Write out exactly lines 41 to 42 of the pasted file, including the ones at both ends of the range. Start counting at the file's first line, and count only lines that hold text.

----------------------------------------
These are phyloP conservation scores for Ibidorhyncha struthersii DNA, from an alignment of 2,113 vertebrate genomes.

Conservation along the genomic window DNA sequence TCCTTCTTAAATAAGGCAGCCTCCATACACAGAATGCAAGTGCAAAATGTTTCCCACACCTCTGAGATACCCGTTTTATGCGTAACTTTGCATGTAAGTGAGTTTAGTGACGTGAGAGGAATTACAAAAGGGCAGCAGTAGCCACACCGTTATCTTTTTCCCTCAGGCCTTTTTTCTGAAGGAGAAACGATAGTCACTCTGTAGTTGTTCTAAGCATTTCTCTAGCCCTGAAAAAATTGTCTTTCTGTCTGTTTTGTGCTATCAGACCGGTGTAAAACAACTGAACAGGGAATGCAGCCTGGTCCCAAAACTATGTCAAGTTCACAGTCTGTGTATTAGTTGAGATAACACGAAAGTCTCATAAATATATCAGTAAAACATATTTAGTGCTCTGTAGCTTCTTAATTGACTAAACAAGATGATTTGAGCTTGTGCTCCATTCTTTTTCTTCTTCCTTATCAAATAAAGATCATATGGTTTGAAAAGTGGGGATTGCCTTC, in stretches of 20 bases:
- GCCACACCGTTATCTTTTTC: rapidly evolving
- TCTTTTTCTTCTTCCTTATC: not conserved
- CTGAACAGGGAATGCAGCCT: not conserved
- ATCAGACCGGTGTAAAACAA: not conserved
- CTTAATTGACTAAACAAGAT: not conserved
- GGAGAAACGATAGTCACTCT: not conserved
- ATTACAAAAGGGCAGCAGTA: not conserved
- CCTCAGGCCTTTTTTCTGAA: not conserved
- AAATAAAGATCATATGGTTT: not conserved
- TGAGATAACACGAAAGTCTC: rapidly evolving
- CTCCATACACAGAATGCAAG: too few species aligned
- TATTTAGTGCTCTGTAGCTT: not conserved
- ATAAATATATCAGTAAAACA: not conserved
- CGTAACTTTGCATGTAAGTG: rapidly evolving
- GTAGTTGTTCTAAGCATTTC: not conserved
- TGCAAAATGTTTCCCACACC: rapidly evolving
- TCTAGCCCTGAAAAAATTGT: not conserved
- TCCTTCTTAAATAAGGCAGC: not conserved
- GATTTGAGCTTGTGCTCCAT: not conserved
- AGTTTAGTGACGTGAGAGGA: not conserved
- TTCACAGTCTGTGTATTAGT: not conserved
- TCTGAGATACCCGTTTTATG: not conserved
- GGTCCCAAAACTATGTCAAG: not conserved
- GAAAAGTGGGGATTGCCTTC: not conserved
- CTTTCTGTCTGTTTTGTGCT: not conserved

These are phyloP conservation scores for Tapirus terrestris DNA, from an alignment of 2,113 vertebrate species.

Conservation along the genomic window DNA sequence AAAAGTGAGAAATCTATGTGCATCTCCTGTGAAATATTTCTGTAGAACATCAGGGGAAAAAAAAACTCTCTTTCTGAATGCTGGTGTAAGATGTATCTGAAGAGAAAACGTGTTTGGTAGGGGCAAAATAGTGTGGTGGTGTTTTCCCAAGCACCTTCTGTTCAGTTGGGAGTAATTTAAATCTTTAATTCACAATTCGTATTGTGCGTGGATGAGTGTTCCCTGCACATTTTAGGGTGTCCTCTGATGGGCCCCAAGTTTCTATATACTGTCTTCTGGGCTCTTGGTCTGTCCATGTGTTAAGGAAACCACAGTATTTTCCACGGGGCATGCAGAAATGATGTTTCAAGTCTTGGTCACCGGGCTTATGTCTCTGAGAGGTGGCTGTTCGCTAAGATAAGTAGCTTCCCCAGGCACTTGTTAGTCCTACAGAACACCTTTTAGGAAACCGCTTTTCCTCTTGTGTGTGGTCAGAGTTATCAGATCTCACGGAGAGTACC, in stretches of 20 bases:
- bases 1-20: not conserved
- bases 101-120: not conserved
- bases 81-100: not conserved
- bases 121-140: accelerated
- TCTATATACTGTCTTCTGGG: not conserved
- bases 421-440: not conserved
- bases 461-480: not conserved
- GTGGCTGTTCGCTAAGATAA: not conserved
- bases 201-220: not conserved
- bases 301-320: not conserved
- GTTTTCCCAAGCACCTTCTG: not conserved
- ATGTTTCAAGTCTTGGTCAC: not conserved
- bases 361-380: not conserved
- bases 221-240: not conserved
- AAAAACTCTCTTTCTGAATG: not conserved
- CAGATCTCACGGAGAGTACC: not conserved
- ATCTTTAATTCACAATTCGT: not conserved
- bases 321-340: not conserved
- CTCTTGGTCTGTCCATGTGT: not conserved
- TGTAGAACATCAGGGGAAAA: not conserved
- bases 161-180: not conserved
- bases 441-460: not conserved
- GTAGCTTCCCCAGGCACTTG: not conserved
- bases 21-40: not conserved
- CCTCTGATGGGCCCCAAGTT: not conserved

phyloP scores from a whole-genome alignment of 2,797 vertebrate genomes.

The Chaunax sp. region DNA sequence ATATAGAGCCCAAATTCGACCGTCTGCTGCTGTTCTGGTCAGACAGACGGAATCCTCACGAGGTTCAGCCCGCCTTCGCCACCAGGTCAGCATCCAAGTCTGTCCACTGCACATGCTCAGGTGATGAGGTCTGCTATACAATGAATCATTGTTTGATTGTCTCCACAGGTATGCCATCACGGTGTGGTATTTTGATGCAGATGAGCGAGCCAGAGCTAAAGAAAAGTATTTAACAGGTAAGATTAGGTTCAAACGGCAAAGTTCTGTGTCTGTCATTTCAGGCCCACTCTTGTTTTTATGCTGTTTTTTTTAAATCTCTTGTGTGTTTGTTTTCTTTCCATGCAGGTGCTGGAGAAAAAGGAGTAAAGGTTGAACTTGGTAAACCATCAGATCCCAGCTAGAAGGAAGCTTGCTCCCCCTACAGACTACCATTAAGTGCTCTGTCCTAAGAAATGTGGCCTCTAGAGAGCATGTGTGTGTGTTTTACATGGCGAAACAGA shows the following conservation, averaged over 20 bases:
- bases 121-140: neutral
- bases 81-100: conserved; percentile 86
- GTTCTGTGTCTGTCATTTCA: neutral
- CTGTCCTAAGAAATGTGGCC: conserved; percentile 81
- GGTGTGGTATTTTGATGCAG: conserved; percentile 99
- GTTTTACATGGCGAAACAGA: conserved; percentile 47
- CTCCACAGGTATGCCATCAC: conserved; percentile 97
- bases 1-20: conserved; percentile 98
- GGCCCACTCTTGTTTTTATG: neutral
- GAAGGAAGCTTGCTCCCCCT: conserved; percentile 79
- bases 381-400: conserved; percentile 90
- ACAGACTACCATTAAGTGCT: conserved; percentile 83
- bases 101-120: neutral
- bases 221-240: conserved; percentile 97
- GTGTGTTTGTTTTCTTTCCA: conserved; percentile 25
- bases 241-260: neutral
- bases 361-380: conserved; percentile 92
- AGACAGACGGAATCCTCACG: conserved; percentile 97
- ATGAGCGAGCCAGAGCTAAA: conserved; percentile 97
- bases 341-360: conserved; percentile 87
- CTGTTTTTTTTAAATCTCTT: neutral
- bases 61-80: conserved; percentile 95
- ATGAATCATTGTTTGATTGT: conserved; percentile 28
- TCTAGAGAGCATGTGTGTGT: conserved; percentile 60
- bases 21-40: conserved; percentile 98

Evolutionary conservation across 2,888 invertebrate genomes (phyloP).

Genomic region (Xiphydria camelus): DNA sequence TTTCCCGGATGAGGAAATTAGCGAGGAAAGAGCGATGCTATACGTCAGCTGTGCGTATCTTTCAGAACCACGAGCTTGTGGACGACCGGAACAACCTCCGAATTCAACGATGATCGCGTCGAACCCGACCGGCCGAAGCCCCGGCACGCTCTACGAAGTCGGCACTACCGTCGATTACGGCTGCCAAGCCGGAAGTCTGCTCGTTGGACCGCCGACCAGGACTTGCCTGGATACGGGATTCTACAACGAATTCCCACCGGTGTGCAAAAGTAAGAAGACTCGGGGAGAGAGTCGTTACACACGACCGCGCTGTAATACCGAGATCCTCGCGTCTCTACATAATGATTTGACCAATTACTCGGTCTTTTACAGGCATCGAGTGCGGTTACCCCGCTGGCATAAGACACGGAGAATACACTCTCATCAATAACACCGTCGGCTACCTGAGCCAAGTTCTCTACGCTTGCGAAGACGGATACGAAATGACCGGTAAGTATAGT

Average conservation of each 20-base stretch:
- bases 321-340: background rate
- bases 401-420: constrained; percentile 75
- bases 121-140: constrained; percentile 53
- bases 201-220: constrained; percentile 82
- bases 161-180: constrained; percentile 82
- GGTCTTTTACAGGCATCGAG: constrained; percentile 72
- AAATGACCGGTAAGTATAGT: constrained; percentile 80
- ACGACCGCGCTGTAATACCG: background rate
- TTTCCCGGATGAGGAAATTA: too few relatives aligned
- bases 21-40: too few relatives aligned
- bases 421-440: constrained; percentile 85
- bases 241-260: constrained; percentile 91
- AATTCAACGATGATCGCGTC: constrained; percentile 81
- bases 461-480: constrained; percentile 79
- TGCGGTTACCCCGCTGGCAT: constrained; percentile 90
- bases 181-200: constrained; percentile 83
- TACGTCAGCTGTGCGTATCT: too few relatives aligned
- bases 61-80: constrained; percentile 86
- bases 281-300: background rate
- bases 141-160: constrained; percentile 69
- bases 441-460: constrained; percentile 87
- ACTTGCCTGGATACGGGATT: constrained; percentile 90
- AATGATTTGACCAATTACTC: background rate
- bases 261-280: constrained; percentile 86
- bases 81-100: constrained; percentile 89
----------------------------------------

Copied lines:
- ATGTTTCAAGTCTTGGTCAC: not conserved
- bases 361-380: not conserved